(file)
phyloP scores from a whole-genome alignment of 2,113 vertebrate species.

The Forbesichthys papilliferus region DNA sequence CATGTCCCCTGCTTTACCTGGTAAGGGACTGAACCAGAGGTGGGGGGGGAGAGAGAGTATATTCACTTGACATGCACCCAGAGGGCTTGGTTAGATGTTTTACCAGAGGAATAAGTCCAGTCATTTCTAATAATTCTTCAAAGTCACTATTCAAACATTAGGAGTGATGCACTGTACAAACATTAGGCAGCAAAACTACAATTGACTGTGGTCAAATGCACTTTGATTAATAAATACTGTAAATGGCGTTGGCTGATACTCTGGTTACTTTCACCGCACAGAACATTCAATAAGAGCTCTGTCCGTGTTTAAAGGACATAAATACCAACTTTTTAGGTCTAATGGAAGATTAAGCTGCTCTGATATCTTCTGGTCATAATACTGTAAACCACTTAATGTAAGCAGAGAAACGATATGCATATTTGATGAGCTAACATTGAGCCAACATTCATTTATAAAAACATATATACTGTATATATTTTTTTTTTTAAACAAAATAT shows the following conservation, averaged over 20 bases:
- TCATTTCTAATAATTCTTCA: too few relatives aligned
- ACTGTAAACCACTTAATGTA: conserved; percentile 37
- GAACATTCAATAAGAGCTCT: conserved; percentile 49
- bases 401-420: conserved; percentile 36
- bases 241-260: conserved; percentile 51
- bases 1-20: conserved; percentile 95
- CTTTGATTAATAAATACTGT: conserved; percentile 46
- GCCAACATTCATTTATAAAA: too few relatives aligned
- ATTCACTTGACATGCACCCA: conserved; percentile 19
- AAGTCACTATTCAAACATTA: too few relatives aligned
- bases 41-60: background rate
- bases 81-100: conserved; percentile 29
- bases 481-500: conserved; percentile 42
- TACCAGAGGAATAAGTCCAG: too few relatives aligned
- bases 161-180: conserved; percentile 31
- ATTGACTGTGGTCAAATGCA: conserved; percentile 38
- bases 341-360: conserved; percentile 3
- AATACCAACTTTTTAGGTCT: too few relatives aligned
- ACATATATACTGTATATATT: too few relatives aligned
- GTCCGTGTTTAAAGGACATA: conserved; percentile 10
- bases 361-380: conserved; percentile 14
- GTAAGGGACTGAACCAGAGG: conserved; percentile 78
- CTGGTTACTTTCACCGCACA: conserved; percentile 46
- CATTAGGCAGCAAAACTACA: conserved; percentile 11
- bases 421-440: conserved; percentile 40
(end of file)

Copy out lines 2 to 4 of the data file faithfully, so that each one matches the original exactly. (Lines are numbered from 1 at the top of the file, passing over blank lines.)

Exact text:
The Forbesichthys papilliferus region DNA sequence CATGTCCCCTGCTTTACCTGGTAAGGGACTGAACCAGAGGTGGGGGGGGAGAGAGAGTATATTCACTTGACATGCACCCAGAGGGCTTGGTTAGATGTTTTACCAGAGGAATAAGTCCAGTCATTTCTAATAATTCTTCAAAGTCACTATTCAAACATTAGGAGTGATGCACTGTACAAACATTAGGCAGCAAAACTACAATTGACTGTGGTCAAATGCACTTTGATTAATAAATACTGTAAATGGCGTTGGCTGATACTCTGGTTACTTTCACCGCACAGAACATTCAATAAGAGCTCTGTCCGTGTTTAAAGGACATAAATACCAACTTTTTAGGTCTAATGGAAGATTAAGCTGCTCTGATATCTTCTGGTCATAATACTGTAAACCACTTAATGTAAGCAGAGAAACGATATGCATATTTGATGAGCTAACATTGAGCCAACATTCATTTATAAAAACATATATACTGTATATATTTTTTTTTTTAAACAAAATAT shows the following conservation, averaged over 20 bases:
- TCATTTCTAATAATTCTTCA: too few relatives aligned
- ACTGTAAACCACTTAATGTA: conserved; percentile 37